Category:
Hobbies and DIY

Byron Randall, collector of potato mashers



Byron Randall (1918-1999) was an American West Coast artist, but he also received recognition as a collector of potato mashers.

He told a UPI reporter in 1984 that he started his collection not because of any special connection to potato mashers, but simply because he wanted to have a "unique collection." But he gave a more detailed explanation of the origin of his hobby in an interview with Wesley Joost and Jon Randall:

One of my skills is cooking so I had a normal interest in potato mashers as a tool. Every one was different in some way, and they were all designed by someone who had a different idea about what was the best way to arrange the wire striking face and wooden handle. That intrigued me. When I was furnishing the guest house I frequented the markets and Salvation Army. Nearly all of them would have some kitchen gear. I was attracted to them because they were all beautifully functional and simple and never had been standardized like the Dover Eggbeater.

Randall also admitted that he didn't like potatoes themselves — just the mashers.

As of 1984, he had collected 384 mashers. I don't know how many he owned by the time he died. But he claimed that this was the biggest collection of potato mashers in the world.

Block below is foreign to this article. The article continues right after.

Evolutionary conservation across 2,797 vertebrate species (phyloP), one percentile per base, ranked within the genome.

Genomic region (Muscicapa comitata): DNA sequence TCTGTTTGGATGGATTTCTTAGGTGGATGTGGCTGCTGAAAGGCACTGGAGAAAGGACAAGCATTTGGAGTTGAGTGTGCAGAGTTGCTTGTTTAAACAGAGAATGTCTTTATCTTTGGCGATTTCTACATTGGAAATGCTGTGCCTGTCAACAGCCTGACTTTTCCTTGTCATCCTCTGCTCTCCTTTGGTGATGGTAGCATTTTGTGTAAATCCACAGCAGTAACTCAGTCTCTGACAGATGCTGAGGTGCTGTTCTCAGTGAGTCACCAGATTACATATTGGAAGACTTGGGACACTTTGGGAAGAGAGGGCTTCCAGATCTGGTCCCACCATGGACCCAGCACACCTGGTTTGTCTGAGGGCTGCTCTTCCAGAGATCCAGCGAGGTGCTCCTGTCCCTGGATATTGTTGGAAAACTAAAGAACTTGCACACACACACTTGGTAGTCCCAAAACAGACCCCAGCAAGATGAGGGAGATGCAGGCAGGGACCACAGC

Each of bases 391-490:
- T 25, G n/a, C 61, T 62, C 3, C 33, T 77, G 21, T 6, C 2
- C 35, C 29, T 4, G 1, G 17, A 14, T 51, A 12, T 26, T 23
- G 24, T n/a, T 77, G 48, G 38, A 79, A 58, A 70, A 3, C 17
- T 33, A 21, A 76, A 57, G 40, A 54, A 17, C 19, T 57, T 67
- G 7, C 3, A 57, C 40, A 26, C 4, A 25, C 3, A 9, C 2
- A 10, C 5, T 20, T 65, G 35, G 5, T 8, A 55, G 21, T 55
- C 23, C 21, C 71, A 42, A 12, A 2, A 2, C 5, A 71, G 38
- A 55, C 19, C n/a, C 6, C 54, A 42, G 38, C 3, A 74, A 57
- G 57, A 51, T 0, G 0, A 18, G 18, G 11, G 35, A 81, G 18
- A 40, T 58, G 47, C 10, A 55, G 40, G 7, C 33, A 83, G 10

The Idaho Potato Museum also has a large potato masher collection, which they acquired as a result of a Boy Scout's Eagle Project. So I emailed them to ask how big their collection is. A representative (Tish Dahmen) responded that they have "280 mashers on display then another box full."

She reckons that Randall's collection was larger, and unfortunately she has no idea what became of his mashers. But she added: "if you discover its whereabouts, please know that we’d be happy to house and exhibit it if his family or estate wants to donate to us … we will be happy to accept it!"

Finding a permanent home for a potato masher collection seems like a worthy project, so I'm working on it. There was once a Byron Randall Museum in Tomales, CA, where Randall lived and ran a bed-and-breakfast. Perhaps the museum acquired his collection. However, the museum doesn't have a website. So I don't know if it's still in existence.